In determining the meaning and scope of the patent claims, courts look primarily to the claim language, patent specification, and prosecution history (the written record of communications between the patent applicant and the Patent Office). Claim terms are interpreted as they would be understood by a hypothetical person of “ordinary skill in the art” who has read these documents. Generally, claim terms are construed according to their ordinary and customary meanings in this context. A leading case describing the proper claim construction process is Phillips v. AWH Corp., 415 F.3d 1303 (Fed. Cir. 2005).

9. What is a summary judgment motion?

A summary judgment motion is a written request that a court decide an issue (or the whole case) without the need for a trial. In patent cases, for example, such a motion often addresses questions of infringement and validity, and is typically filed after discovery and claim construction are complete.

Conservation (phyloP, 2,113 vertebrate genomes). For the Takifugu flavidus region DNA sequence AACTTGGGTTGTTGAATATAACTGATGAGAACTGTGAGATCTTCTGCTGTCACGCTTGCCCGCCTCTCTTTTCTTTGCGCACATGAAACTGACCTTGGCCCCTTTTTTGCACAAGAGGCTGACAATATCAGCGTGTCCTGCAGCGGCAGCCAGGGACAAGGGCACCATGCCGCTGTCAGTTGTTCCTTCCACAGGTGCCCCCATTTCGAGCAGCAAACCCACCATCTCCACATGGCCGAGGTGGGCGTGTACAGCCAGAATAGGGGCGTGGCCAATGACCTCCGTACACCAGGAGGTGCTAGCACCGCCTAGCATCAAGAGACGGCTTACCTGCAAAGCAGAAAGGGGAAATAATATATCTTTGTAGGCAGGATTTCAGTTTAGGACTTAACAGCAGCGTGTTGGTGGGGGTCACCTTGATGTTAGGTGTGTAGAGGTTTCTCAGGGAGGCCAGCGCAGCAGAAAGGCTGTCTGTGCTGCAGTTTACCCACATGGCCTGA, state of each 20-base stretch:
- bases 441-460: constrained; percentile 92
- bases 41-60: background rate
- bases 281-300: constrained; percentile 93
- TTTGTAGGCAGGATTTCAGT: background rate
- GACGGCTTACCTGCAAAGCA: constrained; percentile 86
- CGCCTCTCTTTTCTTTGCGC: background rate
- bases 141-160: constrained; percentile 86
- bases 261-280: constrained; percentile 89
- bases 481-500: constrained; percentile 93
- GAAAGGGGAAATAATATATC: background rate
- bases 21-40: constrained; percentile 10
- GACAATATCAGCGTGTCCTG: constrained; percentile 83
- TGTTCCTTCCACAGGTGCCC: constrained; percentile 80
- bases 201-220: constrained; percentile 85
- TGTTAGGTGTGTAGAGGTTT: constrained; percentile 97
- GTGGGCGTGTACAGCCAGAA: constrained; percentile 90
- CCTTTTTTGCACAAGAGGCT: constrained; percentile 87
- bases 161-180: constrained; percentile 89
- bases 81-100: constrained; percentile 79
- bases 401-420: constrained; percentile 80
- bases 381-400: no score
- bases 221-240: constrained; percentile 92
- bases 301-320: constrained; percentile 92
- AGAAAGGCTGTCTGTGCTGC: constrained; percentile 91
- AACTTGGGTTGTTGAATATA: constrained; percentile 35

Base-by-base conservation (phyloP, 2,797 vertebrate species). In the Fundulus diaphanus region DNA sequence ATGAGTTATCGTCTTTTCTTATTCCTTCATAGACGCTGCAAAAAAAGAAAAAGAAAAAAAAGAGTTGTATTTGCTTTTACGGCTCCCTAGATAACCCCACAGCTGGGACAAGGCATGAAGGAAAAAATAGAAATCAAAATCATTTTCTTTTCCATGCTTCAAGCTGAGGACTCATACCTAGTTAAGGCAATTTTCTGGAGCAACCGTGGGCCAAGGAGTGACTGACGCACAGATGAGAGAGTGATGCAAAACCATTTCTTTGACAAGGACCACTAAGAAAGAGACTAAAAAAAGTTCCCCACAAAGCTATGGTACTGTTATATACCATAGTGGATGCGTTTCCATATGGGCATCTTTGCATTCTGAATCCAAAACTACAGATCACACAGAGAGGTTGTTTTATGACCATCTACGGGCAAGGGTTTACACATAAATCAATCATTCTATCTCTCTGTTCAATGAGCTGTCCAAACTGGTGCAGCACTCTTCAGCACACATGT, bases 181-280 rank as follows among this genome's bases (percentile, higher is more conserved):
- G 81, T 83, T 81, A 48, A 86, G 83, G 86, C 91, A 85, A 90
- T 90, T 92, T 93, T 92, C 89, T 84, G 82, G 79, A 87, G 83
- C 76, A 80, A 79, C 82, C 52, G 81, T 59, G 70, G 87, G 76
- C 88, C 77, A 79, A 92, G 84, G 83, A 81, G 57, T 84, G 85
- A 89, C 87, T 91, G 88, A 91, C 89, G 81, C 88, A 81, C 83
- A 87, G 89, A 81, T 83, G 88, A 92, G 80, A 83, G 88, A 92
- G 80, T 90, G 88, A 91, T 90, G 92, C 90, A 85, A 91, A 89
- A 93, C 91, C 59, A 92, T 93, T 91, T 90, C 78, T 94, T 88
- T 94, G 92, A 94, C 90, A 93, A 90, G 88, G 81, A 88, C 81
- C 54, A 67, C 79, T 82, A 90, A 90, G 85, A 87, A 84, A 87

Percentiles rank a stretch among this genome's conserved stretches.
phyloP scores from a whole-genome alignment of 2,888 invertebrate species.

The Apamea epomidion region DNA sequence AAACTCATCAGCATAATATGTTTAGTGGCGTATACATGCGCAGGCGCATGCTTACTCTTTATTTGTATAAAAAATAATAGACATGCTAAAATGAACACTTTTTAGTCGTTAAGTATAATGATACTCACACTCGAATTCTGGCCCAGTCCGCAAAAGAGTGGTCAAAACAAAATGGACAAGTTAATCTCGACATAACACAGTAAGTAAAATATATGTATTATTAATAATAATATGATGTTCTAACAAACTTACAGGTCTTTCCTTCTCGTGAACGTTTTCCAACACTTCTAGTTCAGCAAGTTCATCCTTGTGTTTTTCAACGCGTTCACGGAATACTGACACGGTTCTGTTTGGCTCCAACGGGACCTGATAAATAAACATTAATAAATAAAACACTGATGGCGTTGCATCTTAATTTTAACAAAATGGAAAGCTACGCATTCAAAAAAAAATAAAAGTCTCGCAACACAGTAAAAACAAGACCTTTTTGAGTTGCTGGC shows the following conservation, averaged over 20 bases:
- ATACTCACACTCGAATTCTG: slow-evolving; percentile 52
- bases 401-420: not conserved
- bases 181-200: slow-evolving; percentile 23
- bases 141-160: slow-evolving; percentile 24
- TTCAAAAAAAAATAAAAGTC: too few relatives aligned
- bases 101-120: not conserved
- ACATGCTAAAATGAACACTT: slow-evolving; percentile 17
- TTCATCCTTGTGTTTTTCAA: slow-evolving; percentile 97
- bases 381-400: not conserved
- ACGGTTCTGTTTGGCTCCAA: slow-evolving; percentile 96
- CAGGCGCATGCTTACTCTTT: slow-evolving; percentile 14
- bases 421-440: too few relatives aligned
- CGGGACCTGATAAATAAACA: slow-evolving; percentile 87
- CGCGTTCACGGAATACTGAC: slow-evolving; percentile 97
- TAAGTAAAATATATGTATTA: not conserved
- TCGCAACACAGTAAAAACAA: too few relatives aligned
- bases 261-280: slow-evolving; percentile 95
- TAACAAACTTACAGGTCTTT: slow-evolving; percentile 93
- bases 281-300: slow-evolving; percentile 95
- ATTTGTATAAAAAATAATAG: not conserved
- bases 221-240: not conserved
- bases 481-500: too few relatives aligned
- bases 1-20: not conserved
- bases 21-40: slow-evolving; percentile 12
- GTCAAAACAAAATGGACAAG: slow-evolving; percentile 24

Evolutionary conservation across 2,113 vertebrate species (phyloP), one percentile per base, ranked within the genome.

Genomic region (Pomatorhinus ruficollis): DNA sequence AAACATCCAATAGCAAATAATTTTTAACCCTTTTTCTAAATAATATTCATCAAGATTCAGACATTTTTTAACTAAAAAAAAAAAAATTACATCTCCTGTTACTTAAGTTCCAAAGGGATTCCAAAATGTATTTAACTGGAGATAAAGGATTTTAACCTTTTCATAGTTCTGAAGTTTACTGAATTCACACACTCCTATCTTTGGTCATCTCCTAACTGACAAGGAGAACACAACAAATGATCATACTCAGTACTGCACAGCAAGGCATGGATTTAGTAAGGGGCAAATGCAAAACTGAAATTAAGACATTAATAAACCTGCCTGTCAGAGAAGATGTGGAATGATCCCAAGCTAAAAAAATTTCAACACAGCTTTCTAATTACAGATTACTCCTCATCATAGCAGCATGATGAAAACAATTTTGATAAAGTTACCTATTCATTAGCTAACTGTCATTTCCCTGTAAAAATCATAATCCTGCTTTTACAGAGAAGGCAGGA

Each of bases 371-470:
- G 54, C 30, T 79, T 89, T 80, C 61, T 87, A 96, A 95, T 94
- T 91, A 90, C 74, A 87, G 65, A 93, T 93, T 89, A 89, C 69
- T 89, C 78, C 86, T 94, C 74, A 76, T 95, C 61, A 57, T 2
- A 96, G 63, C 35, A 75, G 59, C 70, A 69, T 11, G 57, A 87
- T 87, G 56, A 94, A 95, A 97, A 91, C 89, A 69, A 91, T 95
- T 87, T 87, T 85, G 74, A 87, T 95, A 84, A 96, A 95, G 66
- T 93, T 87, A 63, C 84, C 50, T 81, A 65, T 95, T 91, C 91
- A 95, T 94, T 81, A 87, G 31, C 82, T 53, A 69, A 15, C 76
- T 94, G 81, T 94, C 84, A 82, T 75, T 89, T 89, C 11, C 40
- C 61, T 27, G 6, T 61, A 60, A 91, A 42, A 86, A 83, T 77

For summary judgment to be obtained, the court must find
“no genuine dispute as to any material fact” and that the moving party is entitled to “judgment as a matter of law.” What this basically means is that, if the relevant facts on an issue are undisputed, summary judgment can be obtained if the party can show the court that they would win under the law applied to those facts.

10. Where can I get more information about intellectual property litigation?

Patent, trademark, and copyright litigation are complex matters. The assistance of lawyers experienced in such matters is essential to protecting and enforcing your intellectual property rights, or in successfully defending against allegations of patent, trademark, or copyright infringement. To contact a patent, trademark, or copyright lawyer, or to learn more about Knobbe Martens, visit www.knobbe.com

 

 

Topics:  Claim Construction, Confidential Documents, Copyright, Discovery, Infringement, Intellectual Property Litigation, Litigation Hold, Patents, Summary Judgment, Trademarks, Validity

Published In: Civil Procedure Updates, Intellectual Property Updates

DISCLAIMER: Because of the generality of this update, the information provided herein may not be applicable in all situations and should not be acted upon without specific legal advice based on particular situations.